In advance of its upcoming annual General Council in Niagara Falls next week, the Canadian Medical Association (CMA) has released a report entitled “Health Care Transformation in Canada: Change that Works, Care that Lasts”. This report describes the CMA’s roadmap for transforming the Canadian health system in order to “improve the health of the population at large, to improve the health care experiences of patients, and to improve the value for money spent on health and health care”.
In its report, the CMA describes a “Framework for Transformation” organized around five pillars:
- Building a culture of patient-centred care
- Incentives for enhancing access and improving quality of care
- Enhancing patient access along the continuum of care
- Helping providers help patients
- Building accountability / responsibility at all levels.
Under the “Helping providers help patients pillar”, the CMA has identified two strategic imperatives:
- Ensuring Canada has an adequate supply of health human resources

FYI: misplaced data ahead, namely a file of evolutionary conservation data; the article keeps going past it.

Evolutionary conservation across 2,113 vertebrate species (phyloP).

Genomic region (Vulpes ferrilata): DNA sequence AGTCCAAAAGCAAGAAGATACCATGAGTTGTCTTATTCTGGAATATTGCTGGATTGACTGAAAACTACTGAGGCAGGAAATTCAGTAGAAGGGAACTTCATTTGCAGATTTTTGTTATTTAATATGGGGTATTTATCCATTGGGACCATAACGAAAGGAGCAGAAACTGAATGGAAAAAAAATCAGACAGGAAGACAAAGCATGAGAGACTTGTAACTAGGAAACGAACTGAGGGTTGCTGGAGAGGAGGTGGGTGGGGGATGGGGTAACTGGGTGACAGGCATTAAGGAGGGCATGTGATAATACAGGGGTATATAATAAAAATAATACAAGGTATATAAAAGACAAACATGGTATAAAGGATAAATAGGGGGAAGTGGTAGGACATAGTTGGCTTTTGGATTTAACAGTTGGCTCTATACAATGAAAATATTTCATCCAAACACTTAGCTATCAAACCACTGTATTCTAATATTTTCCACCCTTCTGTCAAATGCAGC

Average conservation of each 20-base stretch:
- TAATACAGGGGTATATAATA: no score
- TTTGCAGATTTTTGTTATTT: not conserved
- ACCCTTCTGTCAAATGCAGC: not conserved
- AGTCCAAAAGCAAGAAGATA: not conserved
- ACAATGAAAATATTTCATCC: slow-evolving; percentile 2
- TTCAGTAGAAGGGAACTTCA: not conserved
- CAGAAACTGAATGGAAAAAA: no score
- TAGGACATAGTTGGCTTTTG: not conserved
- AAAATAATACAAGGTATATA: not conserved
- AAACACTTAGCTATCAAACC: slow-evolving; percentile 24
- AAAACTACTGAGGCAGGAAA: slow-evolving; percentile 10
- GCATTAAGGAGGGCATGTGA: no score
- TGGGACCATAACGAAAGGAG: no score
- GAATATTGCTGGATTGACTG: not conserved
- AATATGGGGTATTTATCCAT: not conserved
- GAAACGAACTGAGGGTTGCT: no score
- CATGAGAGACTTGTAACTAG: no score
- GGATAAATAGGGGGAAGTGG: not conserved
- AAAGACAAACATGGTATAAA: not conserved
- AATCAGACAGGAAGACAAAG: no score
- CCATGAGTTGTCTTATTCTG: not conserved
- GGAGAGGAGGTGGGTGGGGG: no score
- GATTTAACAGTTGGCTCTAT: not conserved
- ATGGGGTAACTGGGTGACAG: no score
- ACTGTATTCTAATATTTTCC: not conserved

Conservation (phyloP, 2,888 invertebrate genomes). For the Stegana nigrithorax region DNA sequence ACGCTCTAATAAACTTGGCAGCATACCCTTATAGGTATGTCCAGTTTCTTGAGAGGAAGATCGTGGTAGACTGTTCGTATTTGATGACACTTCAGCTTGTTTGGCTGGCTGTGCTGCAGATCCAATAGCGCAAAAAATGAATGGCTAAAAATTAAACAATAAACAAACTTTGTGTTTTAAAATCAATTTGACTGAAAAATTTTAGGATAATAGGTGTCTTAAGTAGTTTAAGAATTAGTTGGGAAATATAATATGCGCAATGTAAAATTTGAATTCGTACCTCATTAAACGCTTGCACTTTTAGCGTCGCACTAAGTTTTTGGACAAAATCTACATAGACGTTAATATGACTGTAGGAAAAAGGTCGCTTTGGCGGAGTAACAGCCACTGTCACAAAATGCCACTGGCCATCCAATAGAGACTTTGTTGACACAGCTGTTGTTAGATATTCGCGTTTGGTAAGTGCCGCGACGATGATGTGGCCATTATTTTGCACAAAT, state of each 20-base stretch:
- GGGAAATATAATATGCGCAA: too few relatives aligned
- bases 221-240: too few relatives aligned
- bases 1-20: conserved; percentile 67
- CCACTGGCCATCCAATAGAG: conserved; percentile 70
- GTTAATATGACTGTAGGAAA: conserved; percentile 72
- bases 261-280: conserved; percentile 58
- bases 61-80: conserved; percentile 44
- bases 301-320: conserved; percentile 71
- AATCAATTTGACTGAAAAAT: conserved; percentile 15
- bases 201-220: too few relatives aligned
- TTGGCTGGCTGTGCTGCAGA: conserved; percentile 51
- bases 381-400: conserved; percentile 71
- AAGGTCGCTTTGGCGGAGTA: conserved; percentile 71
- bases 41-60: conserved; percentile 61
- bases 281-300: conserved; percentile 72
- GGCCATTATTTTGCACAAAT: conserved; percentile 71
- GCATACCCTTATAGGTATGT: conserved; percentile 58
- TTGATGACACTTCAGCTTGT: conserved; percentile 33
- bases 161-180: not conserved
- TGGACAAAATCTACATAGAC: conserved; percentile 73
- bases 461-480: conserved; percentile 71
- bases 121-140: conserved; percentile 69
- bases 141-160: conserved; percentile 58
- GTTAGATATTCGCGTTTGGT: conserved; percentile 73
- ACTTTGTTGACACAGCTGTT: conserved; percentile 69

- More effective adoption of health information technologies
The CMA contends that “Multi-billion dollar investments made in Canada on HIT, however, have not resulted in significant benefits to providers or patients … due to the fact that all jurisdictions have taken a top-down approach to their HIT strategies”. The CMA points out that IT investments at the points of care “where the actual benefits of HIT will be realized” have been quite low and argues that “we need to move from a top-down approach to one that gives all providers, in particular physicians, the lead role in determining how best to use HIT to improve care, improve safety, improve access and help alleviate our growing health human issue”.
My colleague Rosie Lombardie, editor of Technology for Doctors magazine, recently wrote an excellent article on the CMA’s proposed HIT strategy. This article includes numerous quotes from Dr. Anne Doig, CMA’s President. Dr. Doig pulls no punches in her assessment of how HIT funding has been spent to date and how it should be spent in the future. For example, Dr. Doing states, “The focus has been on building systems for electronic health records (EHR) instead of electronic medical records (EMR)”. She further asserts that “If they had started at the ground level, we would have had 99 percent of doctors on EMRs by now. We would have pushed local health authorities to respond to our demand for downloadable lab results and other practicalities.”
I encourage you to read Rosie’s article. As a practicing physician with practical experience using an EMR, Dr. Doig offers a front line perspective on HIT investments. Rosie has done a great job capturing and presenting Dr. Doig’s views.